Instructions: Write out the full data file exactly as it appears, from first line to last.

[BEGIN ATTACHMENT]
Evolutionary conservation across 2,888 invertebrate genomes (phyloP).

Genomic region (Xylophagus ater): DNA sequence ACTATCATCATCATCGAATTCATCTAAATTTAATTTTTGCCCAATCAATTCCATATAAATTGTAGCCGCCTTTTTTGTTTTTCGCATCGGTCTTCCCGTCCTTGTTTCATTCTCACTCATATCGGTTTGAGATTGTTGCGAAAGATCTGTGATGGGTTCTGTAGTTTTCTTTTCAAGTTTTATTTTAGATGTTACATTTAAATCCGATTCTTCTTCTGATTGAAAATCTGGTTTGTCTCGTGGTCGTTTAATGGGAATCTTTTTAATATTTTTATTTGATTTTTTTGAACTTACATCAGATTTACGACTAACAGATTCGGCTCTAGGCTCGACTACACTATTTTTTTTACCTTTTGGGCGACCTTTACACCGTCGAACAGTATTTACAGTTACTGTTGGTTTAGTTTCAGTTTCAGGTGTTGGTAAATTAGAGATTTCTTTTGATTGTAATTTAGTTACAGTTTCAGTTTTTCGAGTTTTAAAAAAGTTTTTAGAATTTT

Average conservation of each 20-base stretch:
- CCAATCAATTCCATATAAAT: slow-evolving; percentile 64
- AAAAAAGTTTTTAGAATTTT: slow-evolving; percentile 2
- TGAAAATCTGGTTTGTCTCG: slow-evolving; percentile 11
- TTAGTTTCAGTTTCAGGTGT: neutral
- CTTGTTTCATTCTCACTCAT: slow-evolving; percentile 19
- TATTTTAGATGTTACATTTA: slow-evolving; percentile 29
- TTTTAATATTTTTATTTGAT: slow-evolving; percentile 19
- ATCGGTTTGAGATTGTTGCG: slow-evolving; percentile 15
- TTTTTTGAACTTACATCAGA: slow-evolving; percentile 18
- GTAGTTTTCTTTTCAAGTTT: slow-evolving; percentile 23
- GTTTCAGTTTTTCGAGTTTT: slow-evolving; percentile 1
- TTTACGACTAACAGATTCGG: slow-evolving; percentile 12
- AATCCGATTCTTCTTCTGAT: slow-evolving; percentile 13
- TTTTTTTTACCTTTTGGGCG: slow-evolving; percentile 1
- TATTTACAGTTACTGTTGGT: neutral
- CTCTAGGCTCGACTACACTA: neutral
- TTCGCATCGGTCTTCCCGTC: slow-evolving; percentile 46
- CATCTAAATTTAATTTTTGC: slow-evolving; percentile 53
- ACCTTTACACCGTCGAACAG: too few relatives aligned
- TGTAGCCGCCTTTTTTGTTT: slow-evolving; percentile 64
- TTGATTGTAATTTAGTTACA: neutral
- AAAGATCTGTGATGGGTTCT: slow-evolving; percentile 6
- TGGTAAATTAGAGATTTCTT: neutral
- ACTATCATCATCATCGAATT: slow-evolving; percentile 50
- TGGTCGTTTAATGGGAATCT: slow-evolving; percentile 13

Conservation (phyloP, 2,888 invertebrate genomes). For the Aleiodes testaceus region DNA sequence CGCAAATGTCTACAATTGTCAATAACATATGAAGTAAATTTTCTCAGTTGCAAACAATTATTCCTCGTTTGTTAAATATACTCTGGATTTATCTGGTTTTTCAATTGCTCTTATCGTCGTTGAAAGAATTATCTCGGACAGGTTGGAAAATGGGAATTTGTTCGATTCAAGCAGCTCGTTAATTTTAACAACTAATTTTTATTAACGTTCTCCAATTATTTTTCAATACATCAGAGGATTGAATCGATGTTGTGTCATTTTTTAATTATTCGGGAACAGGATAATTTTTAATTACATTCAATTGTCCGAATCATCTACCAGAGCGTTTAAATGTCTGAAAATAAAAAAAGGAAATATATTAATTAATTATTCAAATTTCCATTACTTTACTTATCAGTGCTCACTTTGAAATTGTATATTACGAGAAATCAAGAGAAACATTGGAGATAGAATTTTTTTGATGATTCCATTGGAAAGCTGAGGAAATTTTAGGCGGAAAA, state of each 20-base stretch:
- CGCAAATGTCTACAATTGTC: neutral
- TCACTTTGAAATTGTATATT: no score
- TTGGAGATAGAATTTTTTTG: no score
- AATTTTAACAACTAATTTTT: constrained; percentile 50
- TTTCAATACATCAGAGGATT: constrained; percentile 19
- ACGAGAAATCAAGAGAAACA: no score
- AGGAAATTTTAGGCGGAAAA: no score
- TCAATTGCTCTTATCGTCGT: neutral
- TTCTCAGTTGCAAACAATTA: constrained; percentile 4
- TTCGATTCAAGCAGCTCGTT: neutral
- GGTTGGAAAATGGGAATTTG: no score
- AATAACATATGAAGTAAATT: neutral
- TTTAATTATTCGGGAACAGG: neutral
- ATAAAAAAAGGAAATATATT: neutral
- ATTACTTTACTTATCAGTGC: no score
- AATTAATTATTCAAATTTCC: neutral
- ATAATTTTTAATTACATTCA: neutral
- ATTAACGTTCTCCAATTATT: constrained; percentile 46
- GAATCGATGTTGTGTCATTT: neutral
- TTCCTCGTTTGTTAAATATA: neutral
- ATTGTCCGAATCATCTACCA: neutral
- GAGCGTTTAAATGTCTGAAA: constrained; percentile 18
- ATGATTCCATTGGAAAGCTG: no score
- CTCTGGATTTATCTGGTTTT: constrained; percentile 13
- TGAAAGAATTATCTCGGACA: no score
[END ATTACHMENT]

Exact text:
Evolutionary conservation across 2,888 invertebrate genomes (phyloP).

Genomic region (Xylophagus ater): DNA sequence ACTATCATCATCATCGAATTCATCTAAATTTAATTTTTGCCCAATCAATTCCATATAAATTGTAGCCGCCTTTTTTGTTTTTCGCATCGGTCTTCCCGTCCTTGTTTCATTCTCACTCATATCGGTTTGAGATTGTTGCGAAAGATCTGTGATGGGTTCTGTAGTTTTCTTTTCAAGTTTTATTTTAGATGTTACATTTAAATCCGATTCTTCTTCTGATTGAAAATCTGGTTTGTCTCGTGGTCGTTTAATGGGAATCTTTTTAATATTTTTATTTGATTTTTTTGAACTTACATCAGATTTACGACTAACAGATTCGGCTCTAGGCTCGACTACACTATTTTTTTTACCTTTTGGGCGACCTTTACACCGTCGAACAGTATTTACAGTTACTGTTGGTTTAGTTTCAGTTTCAGGTGTTGGTAAATTAGAGATTTCTTTTGATTGTAATTTAGTTACAGTTTCAGTTTTTCGAGTTTTAAAAAAGTTTTTAGAATTTT

Average conservation of each 20-base stretch:
- CCAATCAATTCCATATAAAT: slow-evolving; percentile 64
- AAAAAAGTTTTTAGAATTTT: slow-evolving; percentile 2
- TGAAAATCTGGTTTGTCTCG: slow-evolving; percentile 11
- TTAGTTTCAGTTTCAGGTGT: neutral
- CTTGTTTCATTCTCACTCAT: slow-evolving; percentile 19
- TATTTTAGATGTTACATTTA: slow-evolving; percentile 29
- TTTTAATATTTTTATTTGAT: slow-evolving; percentile 19
- ATCGGTTTGAGATTGTTGCG: slow-evolving; percentile 15
- TTTTTTGAACTTACATCAGA: slow-evolving; percentile 18
- GTAGTTTTCTTTTCAAGTTT: slow-evolving; percentile 23
- GTTTCAGTTTTTCGAGTTTT: slow-evolving; percentile 1
- TTTACGACTAACAGATTCGG: slow-evolving; percentile 12
- AATCCGATTCTTCTTCTGAT: slow-evolving; percentile 13
- TTTTTTTTACCTTTTGGGCG: slow-evolving; percentile 1
- TATTTACAGTTACTGTTGGT: neutral
- CTCTAGGCTCGACTACACTA: neutral
- TTCGCATCGGTCTTCCCGTC: slow-evolving; percentile 46
- CATCTAAATTTAATTTTTGC: slow-evolving; percentile 53
- ACCTTTACACCGTCGAACAG: too few relatives aligned
- TGTAGCCGCCTTTTTTGTTT: slow-evolving; percentile 64
- TTGATTGTAATTTAGTTACA: neutral
- AAAGATCTGTGATGGGTTCT: slow-evolving; percentile 6
- TGGTAAATTAGAGATTTCTT: neutral
- ACTATCATCATCATCGAATT: slow-evolving; percentile 50
- TGGTCGTTTAATGGGAATCT: slow-evolving; percentile 13

Conservation (phyloP, 2,888 invertebrate genomes). For the Aleiodes testaceus region DNA sequence CGCAAATGTCTACAATTGTCAATAACATATGAAGTAAATTTTCTCAGTTGCAAACAATTATTCCTCGTTTGTTAAATATACTCTGGATTTATCTGGTTTTTCAATTGCTCTTATCGTCGTTGAAAGAATTATCTCGGACAGGTTGGAAAATGGGAATTTGTTCGATTCAAGCAGCTCGTTAATTTTAACAACTAATTTTTATTAACGTTCTCCAATTATTTTTCAATACATCAGAGGATTGAATCGATGTTGTGTCATTTTTTAATTATTCGGGAACAGGATAATTTTTAATTACATTCAATTGTCCGAATCATCTACCAGAGCGTTTAAATGTCTGAAAATAAAAAAAGGAAATATATTAATTAATTATTCAAATTTCCATTACTTTACTTATCAGTGCTCACTTTGAAATTGTATATTACGAGAAATCAAGAGAAACATTGGAGATAGAATTTTTTTGATGATTCCATTGGAAAGCTGAGGAAATTTTAGGCGGAAAA, state of each 20-base stretch:
- CGCAAATGTCTACAATTGTC: neutral
- TCACTTTGAAATTGTATATT: no score
- TTGGAGATAGAATTTTTTTG: no score
- AATTTTAACAACTAATTTTT: constrained; percentile 50
- TTTCAATACATCAGAGGATT: constrained; percentile 19
- ACGAGAAATCAAGAGAAACA: no score
- AGGAAATTTTAGGCGGAAAA: no score
- TCAATTGCTCTTATCGTCGT: neutral
- TTCTCAGTTGCAAACAATTA: constrained; percentile 4
- TTCGATTCAAGCAGCTCGTT: neutral
- GGTTGGAAAATGGGAATTTG: no score
- AATAACATATGAAGTAAATT: neutral
- TTTAATTATTCGGGAACAGG: neutral
- ATAAAAAAAGGAAATATATT: neutral
- ATTACTTTACTTATCAGTGC: no score
- AATTAATTATTCAAATTTCC: neutral
- ATAATTTTTAATTACATTCA: neutral
- ATTAACGTTCTCCAATTATT: constrained; percentile 46
- GAATCGATGTTGTGTCATTT: neutral
- TTCCTCGTTTGTTAAATATA: neutral
- ATTGTCCGAATCATCTACCA: neutral
- GAGCGTTTAAATGTCTGAAA: constrained; percentile 18
- ATGATTCCATTGGAAAGCTG: no score
- CTCTGGATTTATCTGGTTTT: constrained; percentile 13
- TGAAAGAATTATCTCGGACA: no score